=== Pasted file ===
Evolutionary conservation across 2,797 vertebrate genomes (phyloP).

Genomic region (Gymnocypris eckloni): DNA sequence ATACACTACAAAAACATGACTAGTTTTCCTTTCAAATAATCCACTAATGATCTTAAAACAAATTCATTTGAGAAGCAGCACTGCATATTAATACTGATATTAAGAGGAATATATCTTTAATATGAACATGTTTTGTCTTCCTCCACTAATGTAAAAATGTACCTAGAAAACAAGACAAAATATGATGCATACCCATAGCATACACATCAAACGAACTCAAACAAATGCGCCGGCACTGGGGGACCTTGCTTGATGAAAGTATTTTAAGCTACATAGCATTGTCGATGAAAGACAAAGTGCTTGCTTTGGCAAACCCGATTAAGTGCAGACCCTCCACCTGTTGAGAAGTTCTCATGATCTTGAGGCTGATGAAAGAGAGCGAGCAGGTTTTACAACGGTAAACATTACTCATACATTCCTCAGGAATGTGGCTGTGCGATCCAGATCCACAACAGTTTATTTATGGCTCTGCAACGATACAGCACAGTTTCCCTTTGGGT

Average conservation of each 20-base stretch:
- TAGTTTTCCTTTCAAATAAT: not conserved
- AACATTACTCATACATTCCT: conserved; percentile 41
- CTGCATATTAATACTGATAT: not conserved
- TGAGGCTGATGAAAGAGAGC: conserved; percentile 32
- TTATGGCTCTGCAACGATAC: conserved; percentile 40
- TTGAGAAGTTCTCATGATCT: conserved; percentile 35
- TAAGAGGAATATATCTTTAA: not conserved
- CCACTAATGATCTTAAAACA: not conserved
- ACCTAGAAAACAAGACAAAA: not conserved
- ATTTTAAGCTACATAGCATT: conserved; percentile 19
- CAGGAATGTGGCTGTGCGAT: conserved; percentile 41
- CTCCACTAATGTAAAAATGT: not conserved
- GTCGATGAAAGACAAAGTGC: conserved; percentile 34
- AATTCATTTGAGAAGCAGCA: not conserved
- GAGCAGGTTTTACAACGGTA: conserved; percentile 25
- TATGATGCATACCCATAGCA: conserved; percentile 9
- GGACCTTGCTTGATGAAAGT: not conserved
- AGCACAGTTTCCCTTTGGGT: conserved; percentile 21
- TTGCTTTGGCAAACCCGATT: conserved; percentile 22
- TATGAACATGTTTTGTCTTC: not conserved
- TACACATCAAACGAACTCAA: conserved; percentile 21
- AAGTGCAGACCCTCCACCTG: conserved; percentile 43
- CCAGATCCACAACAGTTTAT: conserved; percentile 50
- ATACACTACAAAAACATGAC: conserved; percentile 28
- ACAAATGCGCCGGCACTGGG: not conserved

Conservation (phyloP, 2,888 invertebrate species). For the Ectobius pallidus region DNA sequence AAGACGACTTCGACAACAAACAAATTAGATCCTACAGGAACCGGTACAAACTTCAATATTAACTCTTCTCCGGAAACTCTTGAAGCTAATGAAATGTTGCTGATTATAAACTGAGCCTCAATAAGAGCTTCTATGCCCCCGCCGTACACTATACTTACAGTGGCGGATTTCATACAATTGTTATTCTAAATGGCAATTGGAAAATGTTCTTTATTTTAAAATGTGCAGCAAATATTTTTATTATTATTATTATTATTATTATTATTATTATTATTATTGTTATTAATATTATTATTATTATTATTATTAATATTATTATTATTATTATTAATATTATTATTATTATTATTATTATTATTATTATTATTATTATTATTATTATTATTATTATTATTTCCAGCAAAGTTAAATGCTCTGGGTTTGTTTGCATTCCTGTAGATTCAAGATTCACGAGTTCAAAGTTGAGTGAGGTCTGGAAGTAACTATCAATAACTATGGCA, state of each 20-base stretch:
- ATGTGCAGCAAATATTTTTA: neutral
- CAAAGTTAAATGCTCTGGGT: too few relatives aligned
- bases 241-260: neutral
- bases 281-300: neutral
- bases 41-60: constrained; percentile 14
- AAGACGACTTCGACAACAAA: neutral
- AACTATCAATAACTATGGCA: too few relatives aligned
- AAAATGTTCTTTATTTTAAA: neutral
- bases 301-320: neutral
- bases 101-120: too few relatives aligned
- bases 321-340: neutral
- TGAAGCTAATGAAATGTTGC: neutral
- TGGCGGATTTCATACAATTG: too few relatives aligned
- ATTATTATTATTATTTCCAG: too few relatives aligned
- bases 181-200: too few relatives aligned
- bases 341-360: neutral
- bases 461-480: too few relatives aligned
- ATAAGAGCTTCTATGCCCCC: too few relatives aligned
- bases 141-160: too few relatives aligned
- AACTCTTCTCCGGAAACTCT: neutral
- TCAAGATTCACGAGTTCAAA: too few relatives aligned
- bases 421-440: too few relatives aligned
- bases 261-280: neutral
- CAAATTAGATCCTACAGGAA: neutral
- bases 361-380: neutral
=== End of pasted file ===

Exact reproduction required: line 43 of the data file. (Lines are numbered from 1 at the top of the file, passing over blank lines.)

- ATTATTATTATTATTTCCAG: too few relatives aligned